No Votes for Women: The New York State Anti-Suffrage Movement (Univ. of Illinois Press, 2013) explores the complicated history of the suffrage movement in New York State by delving into the stories of women who opposed the expansion of voting rights to women.
Author Susan Goodier makes the case that, contrary to popular thought, women who opposed suffrage were not against women’s rights. Instead, conservative women who fought against suffrage encouraged women to retain their distinctive feminine identities as protectors of their homes and families, a role they felt was threatened by the imposition of masculine political responsibilities. Continue reading
It’s helpful to know about the Matilda Joslyn Gage Center in advance or you might miss it when driving through Fayetteville, NY (Onondaga County) – even though it’s strategically located on the main street.
Fayetteville is a small upstate town in the “cradle” of New York’s women’s rights movement, centrally located for those activists who worked with Gage and others while seeking radical social change in the years before and after the Civil War. Continue reading
The Greater Hudson Heritage Network (GHNN) held its annual conference on September 28 at the Henry A. Wallace Visitor Center, Hyde Park. The theme of the conference was “Mining the Museum: Using Your Existing Resources in New Ways” with Executive Director Priscilla Brendler presiding. The meeting was so-well attended I didn’t even have a chance to speak with the all the people I would like to have talked to. The format has been expanded beyond being primarily an awards ceremony to be more like the Museumwise conference with a plenary speaker followed by concurrent sessions but for one day instead of two. Continue reading
The Matilda Joslyn Gage Foundation in Fayetteville, NY would like to share with teachers the opportunity to learn more about Matilda Joslyn Gage, an important local historical figure on Thursday, September 22, 3:30-5:30 pm.
Matilda Joslyn Gage (1824-1898) was involved in the Abolitionist Movement and the Underground Railroad. Along with Susan B. Anthony and Elizabeth Cady Stanton, Gage was a major figure in the Women’s Rights Movement. With them, she co-authored The History of Woman Suffrage.
She was a supporter of Native American sovereignty and a proponent of the total separation of Church and State, she was the author of Woman, Church and State.
Because of her strong, liberal position on religious freedom, she was written out of history books until recently.
Gage’s ideas are as relevant today as they were in the 19th century and this is a great way to bring Central New York history into your classroom and promote discussion of the past and contemporary issues.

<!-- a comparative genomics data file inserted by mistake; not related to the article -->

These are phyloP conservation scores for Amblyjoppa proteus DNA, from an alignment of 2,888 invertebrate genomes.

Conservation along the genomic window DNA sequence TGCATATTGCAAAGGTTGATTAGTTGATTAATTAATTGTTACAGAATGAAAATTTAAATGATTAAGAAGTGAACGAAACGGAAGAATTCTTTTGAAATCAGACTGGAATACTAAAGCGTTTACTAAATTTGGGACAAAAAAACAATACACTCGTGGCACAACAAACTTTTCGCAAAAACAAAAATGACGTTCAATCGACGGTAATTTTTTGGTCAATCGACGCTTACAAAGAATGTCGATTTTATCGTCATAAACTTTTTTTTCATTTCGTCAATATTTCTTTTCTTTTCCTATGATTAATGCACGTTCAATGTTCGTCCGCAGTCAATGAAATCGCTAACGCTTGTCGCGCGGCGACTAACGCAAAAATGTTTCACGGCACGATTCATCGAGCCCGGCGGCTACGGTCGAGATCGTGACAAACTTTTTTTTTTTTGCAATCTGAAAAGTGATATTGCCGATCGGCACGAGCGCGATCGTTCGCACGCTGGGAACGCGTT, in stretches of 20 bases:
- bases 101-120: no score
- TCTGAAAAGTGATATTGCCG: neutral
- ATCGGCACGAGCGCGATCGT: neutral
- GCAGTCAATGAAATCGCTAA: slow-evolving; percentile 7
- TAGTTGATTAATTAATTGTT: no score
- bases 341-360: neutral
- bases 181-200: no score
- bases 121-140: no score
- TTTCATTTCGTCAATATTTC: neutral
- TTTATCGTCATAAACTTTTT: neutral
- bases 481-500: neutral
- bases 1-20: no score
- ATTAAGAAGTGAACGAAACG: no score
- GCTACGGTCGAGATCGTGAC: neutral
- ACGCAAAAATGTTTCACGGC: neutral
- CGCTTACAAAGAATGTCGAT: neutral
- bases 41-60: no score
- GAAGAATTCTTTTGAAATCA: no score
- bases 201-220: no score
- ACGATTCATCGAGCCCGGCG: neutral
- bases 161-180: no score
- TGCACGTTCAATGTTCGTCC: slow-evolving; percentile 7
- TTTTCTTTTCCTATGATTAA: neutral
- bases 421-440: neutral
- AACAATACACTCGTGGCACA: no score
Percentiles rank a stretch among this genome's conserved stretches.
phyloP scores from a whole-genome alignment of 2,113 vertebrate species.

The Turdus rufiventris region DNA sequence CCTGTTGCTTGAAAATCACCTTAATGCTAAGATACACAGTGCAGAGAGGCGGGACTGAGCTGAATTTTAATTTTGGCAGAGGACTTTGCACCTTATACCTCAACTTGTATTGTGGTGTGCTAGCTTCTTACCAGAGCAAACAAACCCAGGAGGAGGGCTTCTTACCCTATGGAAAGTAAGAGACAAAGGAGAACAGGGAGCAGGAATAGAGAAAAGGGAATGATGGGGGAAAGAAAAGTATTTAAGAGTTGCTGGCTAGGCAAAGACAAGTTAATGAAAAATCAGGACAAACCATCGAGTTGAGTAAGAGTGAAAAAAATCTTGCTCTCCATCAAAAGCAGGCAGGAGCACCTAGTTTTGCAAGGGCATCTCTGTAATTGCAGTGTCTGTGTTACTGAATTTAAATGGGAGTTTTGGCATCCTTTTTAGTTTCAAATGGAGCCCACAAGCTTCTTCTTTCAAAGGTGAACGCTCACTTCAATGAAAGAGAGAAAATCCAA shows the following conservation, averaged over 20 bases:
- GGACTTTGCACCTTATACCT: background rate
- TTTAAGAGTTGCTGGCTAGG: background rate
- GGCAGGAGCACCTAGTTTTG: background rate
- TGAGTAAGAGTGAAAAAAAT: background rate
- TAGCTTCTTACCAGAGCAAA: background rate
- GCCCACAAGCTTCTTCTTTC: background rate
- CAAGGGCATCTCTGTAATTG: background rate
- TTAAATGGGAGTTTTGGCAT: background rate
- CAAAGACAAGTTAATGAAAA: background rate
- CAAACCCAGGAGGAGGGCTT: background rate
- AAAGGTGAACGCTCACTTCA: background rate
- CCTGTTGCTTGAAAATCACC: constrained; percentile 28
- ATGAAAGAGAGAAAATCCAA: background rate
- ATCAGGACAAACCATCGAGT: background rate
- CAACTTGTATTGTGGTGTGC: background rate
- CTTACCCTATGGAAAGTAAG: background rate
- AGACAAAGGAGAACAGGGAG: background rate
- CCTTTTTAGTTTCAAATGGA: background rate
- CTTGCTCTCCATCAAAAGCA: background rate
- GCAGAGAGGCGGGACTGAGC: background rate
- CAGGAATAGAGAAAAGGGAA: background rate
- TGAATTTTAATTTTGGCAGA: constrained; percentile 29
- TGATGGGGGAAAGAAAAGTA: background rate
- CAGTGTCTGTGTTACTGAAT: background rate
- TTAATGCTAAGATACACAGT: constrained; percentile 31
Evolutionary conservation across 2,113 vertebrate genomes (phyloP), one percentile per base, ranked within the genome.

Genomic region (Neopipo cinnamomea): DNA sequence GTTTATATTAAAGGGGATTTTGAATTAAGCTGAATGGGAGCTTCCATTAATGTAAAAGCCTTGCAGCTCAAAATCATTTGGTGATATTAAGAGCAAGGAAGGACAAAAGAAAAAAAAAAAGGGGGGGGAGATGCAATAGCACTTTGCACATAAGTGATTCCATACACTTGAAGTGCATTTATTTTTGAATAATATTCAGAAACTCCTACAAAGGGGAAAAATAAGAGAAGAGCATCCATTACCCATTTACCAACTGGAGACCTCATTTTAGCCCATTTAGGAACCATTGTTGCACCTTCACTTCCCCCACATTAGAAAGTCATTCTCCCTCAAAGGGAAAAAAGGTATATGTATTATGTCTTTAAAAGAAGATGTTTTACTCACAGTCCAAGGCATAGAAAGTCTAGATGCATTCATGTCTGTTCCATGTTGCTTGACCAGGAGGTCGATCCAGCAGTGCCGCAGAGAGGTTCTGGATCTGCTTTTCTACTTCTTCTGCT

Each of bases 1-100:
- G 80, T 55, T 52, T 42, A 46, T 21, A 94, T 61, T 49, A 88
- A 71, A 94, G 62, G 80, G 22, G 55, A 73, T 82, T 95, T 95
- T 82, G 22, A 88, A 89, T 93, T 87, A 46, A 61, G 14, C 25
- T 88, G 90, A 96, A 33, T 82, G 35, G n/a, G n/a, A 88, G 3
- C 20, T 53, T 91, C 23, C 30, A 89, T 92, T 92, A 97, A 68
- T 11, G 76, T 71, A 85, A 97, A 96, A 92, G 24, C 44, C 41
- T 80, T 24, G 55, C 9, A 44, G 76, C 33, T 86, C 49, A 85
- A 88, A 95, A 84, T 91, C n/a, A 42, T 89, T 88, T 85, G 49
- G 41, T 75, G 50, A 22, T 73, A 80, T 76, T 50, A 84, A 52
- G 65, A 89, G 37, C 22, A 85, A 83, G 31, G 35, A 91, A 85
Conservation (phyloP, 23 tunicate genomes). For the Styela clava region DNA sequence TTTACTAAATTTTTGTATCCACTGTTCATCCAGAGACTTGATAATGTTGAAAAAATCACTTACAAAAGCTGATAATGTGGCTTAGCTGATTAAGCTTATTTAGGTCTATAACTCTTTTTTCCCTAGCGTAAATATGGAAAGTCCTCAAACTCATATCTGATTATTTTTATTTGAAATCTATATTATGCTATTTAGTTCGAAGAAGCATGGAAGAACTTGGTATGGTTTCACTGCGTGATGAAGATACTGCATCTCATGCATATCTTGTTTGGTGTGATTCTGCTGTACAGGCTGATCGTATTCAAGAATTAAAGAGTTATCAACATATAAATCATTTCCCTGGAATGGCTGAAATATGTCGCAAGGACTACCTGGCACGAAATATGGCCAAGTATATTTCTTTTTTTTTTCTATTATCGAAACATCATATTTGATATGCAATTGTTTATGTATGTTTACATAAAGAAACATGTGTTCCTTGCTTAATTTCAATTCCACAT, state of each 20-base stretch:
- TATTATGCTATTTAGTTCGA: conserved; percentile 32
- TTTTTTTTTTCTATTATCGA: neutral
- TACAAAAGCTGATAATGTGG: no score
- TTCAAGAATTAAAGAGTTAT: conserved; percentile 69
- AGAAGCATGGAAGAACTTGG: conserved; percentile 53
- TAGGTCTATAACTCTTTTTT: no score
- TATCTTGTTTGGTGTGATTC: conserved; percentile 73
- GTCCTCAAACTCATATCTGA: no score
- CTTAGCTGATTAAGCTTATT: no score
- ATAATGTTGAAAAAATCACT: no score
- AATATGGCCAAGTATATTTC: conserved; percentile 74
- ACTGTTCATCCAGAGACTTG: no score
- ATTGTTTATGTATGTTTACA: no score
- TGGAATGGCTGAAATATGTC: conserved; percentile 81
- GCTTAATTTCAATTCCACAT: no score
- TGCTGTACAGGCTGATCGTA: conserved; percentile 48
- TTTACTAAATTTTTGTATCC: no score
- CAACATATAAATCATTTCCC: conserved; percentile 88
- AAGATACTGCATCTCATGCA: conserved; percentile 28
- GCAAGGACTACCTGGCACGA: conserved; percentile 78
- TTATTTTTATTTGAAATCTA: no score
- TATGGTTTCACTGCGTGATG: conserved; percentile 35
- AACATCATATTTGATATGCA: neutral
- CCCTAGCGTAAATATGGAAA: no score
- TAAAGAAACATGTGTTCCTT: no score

Materials for lessons, activities, and curriculum packets available.
For more information, call 637-9511.
The Matilda Joslyn Gage Center (210 E. Genesee Street, Fayetteville, Onondaga County) will offer a ‘Gage Girls’ Summer Day Camp, August 15 – 19, from 9:00 a.m. – 3:00 p.m. for girls entering 6th through 8th grades.
Participants will explore the rooms in the home of 19th century activist Matilda Joslyn Gage through fun, thought-provoking and empowering activities including:
Haudenosaunee Room – Outdoors for nature exploration and to learn about the culture of Central New York’s Native Americans and how they inspired Joslyn Gage in her work for social justice.
Women’s Rights Room – Create a special exhibit with a Seneca Falls doll house crafter and portrait artist and meet a local pioneer of science.
Oz Parlor & Local History Hall: Learn about the powerful girls of Oz, see what it was like to wear corsets and petticoats and take a look at today’s clothing styles.
Religious Freedom Room – Discover the rich diversity of people and religion in Central New York; learn about labyrinths; try meditation.
Underground Railroad Room – Uncover the secrets of the Underground Railroad; examine today’s bullying problem; try your hand at acting; join a drumming circle
Each day wraps-up with a Victorian tea party. Register by Saturday, July 30 ~ Space is limited. Call (315) 243-7667 or email firstname.lastname@example.org. The cost is $135.00 members, $150.00 non-members ~ Some scholarships are available. A $50.00 deposit is required to reserve a space, the balance due by Friday, August 5.